Prepared remarks: Attorney General Phil Weiser on Announcing Healthy Youth/Strong Colorado Fund with UnitedHealth (April 20, 2021)
Thank you to the Rocky Mountain Health Foundation and Pat Riddell—and everyone involved with the Rocky Mountain Health Foundation—for your dedication to Colorado communities. Let me particularly acknowledge Michelle Smith, the Executive Director of the Foundation, whose leadership serves western Colorado very well. We look forward to supporting your efforts and dedication to support underserved communities and access to healthcare.
We also thank Rocky Mountain Health Plans and UnitedHealth Group for this extraordinary contribution to our Colorado communities. I am thrilled to be partnering with you in this important work and am grateful for your leadership, generosity, and vision to invest in Colorado on this crucially important work.
I want to start by recognizing that today is the 22nd anniversary of the Columbine High School tragedy. We’ve continued our conversations over the years about how we keep schools safe and provide resources for young people. The Safe2Tell program in our office, for example, provides an anonymous tip-line to report threats to students and is a direct response to that tragedy, providing important strategy for avoiding future ones. The Healthy Youth/Strong Colorado Fund we are announcing today will provide real support mental health and wellness programs and opportunities for youth so that they can live safer and healthier lives. Today’s announcement is a tribute to those youth who have lost their lives and for those whose lives have changed forever.
This public-private partnership reflects UnitedHealth’s commitment to investing in Western Colorado and mental health. After receiving a settlement in litigation, the company had a choice on how to best invest these funds. I am pleased that United Health, which purchased Rocky Mountain Health Plans in 2017, is honoring its long-standing commitment to Colorado and collaborating with our office on how to invest in the future of Colorado youth.
The $30 million investment we are announcing today promises to change the lives of thousands of Coloradans. By enabling the Rocky Mountain Health Foundation to invest $25 million with community partners, including those who can support STEM education, the Foundation will be positioned to change the trajectory and create opportunity for many Coloradans. And the $5 million Healthy Youth/Strong Colorado Fund promises to support improved mental health for young Coloradans and decrease the use of the criminal justice system to address behavioral health challenges — now and in the future.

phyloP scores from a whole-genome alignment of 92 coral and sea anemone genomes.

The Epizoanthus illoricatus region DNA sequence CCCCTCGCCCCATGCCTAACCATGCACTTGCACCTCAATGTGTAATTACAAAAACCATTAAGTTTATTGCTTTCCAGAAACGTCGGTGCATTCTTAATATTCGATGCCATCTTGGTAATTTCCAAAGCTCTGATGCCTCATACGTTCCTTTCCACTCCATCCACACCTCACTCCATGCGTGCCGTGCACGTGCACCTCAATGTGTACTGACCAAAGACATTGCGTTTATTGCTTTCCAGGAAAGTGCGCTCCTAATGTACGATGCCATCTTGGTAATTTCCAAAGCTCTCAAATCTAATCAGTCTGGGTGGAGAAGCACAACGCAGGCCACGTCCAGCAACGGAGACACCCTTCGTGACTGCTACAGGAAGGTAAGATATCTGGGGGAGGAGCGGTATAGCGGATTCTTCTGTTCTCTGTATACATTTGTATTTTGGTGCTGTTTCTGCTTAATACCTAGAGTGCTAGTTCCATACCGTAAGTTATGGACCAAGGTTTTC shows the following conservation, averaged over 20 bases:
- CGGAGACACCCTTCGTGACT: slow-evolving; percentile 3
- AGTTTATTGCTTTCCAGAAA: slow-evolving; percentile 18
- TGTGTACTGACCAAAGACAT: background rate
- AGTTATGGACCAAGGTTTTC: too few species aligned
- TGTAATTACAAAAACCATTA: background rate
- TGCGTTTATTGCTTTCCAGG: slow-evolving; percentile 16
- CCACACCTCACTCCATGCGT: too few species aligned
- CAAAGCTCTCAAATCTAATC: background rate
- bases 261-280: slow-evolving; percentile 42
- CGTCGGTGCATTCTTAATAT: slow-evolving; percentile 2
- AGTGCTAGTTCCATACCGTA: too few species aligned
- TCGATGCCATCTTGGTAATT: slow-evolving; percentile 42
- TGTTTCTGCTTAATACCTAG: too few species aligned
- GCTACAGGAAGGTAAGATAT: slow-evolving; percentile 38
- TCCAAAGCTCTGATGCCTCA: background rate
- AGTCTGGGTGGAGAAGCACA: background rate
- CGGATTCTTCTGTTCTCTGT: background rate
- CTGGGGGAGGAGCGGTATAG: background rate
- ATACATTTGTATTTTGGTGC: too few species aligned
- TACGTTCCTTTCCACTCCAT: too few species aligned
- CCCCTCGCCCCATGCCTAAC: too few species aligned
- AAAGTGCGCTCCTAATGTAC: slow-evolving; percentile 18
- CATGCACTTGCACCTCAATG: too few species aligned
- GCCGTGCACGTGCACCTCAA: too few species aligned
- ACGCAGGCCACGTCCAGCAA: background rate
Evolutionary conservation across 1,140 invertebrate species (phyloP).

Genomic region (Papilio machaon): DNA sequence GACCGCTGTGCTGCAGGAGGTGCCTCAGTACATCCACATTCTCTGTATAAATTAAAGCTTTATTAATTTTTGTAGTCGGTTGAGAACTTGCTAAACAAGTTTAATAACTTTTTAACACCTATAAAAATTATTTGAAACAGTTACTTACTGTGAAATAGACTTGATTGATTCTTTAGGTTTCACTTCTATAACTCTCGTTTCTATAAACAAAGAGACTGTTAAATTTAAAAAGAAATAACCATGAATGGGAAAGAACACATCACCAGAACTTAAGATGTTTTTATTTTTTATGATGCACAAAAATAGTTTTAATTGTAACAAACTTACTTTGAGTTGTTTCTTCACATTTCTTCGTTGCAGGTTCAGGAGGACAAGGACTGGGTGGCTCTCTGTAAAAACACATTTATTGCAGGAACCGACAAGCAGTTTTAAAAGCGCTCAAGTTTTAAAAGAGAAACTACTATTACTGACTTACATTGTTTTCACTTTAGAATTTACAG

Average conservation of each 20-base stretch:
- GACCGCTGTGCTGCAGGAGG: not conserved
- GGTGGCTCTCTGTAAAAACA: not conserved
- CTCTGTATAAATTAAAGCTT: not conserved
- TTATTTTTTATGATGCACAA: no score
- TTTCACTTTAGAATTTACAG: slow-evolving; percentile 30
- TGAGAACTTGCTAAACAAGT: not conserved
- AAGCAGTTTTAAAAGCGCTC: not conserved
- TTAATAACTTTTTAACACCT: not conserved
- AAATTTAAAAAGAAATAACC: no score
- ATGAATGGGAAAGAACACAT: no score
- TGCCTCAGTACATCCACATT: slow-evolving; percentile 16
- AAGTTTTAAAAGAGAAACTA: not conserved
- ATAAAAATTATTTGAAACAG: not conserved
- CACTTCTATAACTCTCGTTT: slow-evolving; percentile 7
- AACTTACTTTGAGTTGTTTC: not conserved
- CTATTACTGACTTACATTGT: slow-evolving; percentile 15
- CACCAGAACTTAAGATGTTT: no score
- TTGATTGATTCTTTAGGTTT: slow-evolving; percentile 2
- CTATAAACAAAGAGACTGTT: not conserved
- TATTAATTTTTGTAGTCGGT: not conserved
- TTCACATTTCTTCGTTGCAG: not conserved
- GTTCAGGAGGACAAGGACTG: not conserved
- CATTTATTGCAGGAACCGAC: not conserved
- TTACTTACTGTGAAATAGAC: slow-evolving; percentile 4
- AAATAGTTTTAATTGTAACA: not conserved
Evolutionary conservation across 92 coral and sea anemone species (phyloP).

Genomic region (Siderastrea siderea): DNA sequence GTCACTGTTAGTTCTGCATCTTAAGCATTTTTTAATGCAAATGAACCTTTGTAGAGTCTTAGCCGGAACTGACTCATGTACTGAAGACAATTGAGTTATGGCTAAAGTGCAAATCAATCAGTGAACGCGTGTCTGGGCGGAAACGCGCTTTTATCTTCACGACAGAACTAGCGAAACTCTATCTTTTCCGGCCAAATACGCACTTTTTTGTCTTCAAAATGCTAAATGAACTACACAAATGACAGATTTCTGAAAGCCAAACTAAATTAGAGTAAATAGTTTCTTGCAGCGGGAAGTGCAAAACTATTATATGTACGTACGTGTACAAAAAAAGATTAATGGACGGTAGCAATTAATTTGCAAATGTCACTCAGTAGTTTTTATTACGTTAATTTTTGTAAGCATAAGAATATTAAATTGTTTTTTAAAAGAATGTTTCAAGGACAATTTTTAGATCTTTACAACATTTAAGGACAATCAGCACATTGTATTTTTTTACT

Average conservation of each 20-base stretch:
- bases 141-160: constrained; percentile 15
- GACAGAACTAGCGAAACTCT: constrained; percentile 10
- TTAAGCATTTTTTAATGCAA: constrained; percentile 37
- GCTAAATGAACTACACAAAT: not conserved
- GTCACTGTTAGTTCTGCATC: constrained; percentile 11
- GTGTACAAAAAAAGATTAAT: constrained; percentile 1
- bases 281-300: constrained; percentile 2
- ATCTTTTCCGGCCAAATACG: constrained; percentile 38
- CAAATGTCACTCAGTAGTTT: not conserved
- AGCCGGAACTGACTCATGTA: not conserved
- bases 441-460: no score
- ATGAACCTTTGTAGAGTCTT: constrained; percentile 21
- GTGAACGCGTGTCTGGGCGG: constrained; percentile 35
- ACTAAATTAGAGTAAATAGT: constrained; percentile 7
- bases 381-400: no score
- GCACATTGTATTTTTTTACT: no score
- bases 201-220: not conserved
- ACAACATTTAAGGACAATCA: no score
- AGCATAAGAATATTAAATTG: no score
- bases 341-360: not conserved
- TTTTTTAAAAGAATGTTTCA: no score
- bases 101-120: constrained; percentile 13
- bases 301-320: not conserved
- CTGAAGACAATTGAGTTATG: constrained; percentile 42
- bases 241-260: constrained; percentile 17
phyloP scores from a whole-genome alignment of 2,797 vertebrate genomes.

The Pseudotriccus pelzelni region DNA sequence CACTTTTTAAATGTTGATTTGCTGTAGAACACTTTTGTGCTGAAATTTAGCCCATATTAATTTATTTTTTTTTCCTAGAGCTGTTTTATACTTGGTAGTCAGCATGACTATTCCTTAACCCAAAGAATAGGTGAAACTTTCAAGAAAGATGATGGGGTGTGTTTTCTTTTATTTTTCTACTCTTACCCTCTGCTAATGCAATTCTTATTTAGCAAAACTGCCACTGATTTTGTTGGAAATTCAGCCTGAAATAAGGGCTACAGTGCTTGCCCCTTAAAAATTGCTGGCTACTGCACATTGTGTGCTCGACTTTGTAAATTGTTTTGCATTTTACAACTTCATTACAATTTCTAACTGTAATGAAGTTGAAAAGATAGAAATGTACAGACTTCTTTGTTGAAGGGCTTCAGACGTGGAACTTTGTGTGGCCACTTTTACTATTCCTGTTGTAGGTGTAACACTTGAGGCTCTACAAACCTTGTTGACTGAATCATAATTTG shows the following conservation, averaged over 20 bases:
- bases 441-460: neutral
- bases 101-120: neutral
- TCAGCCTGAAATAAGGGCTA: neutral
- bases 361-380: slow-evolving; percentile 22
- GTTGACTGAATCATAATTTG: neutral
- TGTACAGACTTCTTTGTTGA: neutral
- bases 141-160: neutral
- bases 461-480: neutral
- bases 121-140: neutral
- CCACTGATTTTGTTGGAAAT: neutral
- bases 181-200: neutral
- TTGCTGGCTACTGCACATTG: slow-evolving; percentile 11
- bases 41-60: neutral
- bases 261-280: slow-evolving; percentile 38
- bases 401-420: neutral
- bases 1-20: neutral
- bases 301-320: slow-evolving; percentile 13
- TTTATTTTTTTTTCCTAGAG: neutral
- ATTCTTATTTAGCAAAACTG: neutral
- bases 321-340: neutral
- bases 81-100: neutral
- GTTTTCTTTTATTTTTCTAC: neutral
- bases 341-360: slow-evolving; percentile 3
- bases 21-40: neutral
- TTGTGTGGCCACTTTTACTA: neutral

Even before the pandemic, teen mental health and suicide prevention were top concerns of our office. Through our administration of Safe2Tell, we know all too well how suicide is the leading cause of death of those between 12-24 years old. During the pandemic, the top report we have received is threats of suicide and it has risen as a share of tips to Safe2Tell compared to the 2019-2020 school year. With increased isolation, stress, loss, and anxiety, the pandemic has spurred increased substance abuse, overdose deaths, and pediatric emergency room visits related to mental health issues. The investments we announce today will enable valued community partners to provide youth with valuable outlets and support services, thereby decreasing risky behavior. I would highlight Sources of Strength in particular, which is in schools across the state supporting youth, empowering them with a powerful peer support model. I also am proud that we will be partnering with The Center on Colfax and Rainbow who empower and support LGBTQ youth, who are at a higher risk of struggles with mental health and suicide.
We also know that youth mental health connects to the school-to-prison pipeline and the need to avoid youth involvement in the criminal justice system. Last year, our office provided $500,000 in grants to organizations around the state that are actively engaged in work to support youth and prevent youth criminal legal system involvement. Additionally, we recently released a report on work happening around the state, with recommendations, for how we can do just that as a community.
Along these lines: we are proud that through this partnership, we will get to work even more closely with an organization that models best practice for supporting youth and driving positive outcomes: Boys and Girls Clubs in Colorado. They are represented today by Bud Taylor, the CEO of the Black Canyon of the Gunnison Club. The Clubs’ work is the model for youth empowerment and support—guiding youth regardless of background, toward the bright futures they deserve.
Finally, we are thrilled to be announcing the start of an outdoor-education-based diversion program with three members of the Colorado Youth Corps Association: the Mile High Youth Corps, the Western Colorado Conservation Corps, and the Rocky Mountain Youth Corps. Jeff Roberts is here today representing this impressive organization. The corps knows that our young people are more than the biggest mistake they have made, and they know that by providing mental health support and job training, we can help youth get back on the right path.
The specific grants we announce today will make a difference and pave the way for a proactive response to the mental health crisis we see taking shape during the pandemic. These are all leading edge and trusted organizations who are supporting vulnerable youth and enhancing their opportunities for a promising future.
These powerful partnerships send this message loud and clear to our Colorado youth: We support you. We see you. We believe in you. And we will never, ever give up on you.